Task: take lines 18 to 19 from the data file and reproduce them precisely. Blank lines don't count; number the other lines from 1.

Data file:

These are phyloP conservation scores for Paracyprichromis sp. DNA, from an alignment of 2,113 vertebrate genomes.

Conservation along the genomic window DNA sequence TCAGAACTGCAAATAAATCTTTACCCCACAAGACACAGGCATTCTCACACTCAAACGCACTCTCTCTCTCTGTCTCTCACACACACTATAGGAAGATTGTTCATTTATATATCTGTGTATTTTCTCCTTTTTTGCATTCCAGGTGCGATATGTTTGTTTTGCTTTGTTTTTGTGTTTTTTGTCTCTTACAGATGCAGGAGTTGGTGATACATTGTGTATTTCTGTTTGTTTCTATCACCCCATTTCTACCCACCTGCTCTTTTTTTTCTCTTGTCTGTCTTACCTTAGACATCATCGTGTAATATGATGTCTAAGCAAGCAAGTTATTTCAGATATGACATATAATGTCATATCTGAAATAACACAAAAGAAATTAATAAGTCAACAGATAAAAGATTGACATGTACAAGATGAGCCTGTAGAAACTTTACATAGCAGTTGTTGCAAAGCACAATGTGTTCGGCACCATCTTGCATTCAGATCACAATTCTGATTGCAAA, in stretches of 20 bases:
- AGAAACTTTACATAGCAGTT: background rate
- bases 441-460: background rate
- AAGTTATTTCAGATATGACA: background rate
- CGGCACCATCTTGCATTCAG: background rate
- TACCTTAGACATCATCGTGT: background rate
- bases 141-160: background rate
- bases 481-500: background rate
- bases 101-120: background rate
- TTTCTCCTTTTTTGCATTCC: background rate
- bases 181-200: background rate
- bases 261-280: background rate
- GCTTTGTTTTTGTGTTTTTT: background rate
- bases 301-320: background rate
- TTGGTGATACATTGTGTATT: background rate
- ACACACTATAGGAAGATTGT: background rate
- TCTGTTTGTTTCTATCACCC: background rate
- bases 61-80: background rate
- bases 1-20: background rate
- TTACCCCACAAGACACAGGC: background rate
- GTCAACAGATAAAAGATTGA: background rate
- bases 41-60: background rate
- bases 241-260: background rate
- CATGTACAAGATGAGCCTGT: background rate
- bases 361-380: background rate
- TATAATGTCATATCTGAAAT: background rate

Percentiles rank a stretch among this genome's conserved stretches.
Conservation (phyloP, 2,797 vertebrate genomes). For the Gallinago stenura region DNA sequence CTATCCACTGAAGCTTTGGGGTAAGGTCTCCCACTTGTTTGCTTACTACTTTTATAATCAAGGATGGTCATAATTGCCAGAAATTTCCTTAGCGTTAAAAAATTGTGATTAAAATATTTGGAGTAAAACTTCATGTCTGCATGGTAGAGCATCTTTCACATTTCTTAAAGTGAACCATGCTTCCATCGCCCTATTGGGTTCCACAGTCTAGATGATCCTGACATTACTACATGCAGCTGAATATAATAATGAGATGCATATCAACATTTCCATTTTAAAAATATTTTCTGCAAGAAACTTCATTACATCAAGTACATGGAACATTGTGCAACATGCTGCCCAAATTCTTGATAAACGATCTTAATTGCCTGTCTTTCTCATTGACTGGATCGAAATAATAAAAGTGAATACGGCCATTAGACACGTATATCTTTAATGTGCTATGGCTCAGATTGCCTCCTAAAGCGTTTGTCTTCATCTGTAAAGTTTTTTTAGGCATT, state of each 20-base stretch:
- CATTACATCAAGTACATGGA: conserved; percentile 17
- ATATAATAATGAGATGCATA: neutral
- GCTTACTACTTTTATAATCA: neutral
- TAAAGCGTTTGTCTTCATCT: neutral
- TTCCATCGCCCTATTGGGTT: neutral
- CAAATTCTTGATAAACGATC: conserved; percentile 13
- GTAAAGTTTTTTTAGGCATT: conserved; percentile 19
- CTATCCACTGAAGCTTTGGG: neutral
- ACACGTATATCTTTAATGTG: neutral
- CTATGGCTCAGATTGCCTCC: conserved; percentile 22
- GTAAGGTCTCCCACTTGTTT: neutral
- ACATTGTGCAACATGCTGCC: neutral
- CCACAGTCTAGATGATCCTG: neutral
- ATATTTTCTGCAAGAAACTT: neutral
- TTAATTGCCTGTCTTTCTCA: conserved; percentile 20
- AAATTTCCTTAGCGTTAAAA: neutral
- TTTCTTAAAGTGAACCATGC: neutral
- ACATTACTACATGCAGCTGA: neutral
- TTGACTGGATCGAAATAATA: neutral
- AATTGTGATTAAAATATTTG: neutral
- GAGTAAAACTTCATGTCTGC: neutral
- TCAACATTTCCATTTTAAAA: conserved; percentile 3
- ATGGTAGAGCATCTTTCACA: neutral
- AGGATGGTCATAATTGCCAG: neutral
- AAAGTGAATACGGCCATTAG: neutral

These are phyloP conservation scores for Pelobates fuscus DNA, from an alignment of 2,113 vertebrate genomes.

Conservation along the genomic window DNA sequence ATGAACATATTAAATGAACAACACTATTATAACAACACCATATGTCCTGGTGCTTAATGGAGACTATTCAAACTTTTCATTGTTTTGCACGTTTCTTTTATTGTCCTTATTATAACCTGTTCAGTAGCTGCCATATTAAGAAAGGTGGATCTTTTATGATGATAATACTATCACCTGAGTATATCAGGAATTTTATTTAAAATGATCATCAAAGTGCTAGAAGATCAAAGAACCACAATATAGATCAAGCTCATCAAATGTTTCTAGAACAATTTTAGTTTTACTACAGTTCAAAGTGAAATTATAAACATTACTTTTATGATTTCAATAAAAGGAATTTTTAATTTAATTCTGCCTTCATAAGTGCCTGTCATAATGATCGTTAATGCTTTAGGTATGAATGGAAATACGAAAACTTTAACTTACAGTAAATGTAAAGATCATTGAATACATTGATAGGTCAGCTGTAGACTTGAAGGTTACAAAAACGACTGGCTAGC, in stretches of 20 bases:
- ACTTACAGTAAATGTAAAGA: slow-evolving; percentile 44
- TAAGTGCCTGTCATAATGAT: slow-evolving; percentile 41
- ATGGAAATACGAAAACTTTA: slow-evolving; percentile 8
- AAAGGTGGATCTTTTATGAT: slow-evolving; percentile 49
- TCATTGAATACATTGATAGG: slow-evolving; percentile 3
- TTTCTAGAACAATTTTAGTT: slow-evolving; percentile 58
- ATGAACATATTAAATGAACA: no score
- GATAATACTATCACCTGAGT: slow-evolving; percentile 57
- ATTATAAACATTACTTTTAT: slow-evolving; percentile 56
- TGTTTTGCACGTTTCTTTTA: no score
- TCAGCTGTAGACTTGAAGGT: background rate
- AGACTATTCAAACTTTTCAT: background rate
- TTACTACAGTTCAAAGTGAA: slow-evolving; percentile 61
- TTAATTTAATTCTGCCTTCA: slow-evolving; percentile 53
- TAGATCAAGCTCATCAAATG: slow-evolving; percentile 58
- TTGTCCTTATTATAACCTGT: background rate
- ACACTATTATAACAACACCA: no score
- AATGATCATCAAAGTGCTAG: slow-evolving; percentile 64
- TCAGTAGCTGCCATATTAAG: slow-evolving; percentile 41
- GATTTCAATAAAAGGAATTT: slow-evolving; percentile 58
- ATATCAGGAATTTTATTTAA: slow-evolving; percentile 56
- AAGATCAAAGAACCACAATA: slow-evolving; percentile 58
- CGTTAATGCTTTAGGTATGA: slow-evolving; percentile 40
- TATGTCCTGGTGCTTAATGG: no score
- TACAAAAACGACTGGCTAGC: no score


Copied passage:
- TCTGTTTGTTTCTATCACCC: background rate
- bases 61-80: background rate